Oil prices steady amid Middle East tensions, US inventory build


Investing.com– Oil prices steadied near five-month highs in Asian trade on Thursday as an Israeli strike in Gaza undermined recent reports of ceasefire talks with Hamas, while data showed U.S. crude inventories grew substantially more than expected.

Concerns over worsening geopolitical tensions saw crude prices rise even as broader financial markets were rattled by hotter-than-expected U.S. . Still, a spike in the – to near five-month highs- limited any major gains in crude. 

expiring in June rose 0.1% to $90.55 a barrel, while rose 0.1% to $85.50 a barrel by 20:37 ET (00:37 GMT). 

M.East tensions support oil prices after Israeli strike 

An Israeli airstrike in the Gaza Strip, which reportedly killed three sons of a Hamas leader on Wednesday, fed into growing concerns that ceasefire talks between Israel and Hamas will once again fall through.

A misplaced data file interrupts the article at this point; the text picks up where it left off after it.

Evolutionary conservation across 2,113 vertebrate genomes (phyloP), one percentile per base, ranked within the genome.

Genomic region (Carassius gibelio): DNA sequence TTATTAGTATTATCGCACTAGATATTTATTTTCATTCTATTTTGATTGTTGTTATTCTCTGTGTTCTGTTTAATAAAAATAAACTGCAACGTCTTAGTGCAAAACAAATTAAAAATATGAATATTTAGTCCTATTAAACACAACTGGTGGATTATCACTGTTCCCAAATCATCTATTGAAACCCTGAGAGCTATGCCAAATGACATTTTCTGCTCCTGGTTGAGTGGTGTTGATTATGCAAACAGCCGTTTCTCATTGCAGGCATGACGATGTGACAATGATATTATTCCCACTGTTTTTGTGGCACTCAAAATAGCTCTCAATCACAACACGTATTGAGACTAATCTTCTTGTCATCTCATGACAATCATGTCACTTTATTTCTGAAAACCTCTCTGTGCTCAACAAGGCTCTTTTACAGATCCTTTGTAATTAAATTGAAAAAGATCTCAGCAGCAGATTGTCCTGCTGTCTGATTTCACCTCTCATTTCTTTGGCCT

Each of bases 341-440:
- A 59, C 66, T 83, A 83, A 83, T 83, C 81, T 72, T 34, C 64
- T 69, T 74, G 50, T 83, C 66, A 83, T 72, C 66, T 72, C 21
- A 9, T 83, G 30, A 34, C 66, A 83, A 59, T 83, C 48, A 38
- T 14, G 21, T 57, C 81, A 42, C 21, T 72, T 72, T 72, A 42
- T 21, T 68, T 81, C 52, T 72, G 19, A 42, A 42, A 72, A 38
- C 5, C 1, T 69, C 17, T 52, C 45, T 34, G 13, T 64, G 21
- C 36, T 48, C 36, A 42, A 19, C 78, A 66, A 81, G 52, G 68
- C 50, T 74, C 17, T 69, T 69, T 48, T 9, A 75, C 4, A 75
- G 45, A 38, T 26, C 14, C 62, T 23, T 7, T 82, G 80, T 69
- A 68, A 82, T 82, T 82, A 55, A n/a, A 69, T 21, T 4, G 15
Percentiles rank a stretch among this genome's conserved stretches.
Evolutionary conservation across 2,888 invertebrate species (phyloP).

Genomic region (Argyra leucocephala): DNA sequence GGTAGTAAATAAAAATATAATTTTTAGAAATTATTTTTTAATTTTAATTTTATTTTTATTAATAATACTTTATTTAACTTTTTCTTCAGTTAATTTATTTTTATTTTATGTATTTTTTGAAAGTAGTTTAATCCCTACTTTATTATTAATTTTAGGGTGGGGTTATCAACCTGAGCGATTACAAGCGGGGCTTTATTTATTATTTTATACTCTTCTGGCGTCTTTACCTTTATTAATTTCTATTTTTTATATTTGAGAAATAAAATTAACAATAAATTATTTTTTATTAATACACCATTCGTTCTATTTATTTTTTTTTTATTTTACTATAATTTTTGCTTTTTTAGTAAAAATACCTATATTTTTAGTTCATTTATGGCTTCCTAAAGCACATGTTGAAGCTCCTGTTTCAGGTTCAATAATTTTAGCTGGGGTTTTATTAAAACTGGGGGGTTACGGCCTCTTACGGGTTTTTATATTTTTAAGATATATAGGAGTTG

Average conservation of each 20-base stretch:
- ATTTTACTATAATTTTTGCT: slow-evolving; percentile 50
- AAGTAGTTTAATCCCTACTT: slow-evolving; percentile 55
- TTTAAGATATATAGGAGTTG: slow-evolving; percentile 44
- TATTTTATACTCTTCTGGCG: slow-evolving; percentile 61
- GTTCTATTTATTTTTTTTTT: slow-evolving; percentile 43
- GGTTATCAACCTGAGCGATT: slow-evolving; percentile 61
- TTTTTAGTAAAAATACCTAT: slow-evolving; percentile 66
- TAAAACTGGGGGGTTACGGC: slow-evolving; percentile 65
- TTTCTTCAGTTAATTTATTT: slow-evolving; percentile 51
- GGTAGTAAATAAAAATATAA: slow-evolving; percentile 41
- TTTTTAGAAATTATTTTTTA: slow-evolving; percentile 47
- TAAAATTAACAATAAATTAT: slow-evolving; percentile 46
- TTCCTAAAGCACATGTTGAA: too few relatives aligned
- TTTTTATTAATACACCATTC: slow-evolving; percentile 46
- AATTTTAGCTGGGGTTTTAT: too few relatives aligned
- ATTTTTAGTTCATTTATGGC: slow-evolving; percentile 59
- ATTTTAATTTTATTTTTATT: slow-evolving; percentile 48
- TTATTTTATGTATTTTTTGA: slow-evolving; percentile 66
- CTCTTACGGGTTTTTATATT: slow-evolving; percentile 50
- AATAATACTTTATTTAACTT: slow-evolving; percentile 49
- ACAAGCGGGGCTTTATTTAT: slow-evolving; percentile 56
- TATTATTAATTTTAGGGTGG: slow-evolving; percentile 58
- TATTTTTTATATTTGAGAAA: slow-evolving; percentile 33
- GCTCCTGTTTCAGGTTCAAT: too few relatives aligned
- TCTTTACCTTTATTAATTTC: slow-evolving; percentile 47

News of the talks, which began earlier this week in Egypt, had sparked some losses in oil prices with the prospect of a ceasefire agreement. But later reports showed continued disagreements between the two parties, diminishing the prospect of a deal.

Iran also maintained its threat of potential military action against Israel, keeping oil markets wary of a new conflict in the Middle East.

Worsening geopolitical conditions in the region were a major boost to oil prices in recent weeks, pushing them to five-month highs on the prospect of more disruptions in crude supplies from the region. 

Middle East tensions also saw oil markets largely look past data showing a bigger-than-expected build in U.S. inventories. 

US oil inventories grow more than expected 

Official data on Wednesday showed U.S. grew 5.8 million barrels in the week to April 5, much more than expectations for a build of 0.9 million.

The build marked a third consecutive week of outsized growth in U.S. inventories, while an unexpected build in also pointed to some cooling in fuel demand.

The inventory builds furthered the notion that global oil supplies may not be as tight as markets were initially expecting, given that U.S. production remained at record highs of over 13 million barrels per day. Production is also forecast to increase further in 2024.

Demand in the world’s biggest fuel consumer may also cool in the coming months, especially amid pressure from sticky inflation and higher-for-longer U.S. interest rates.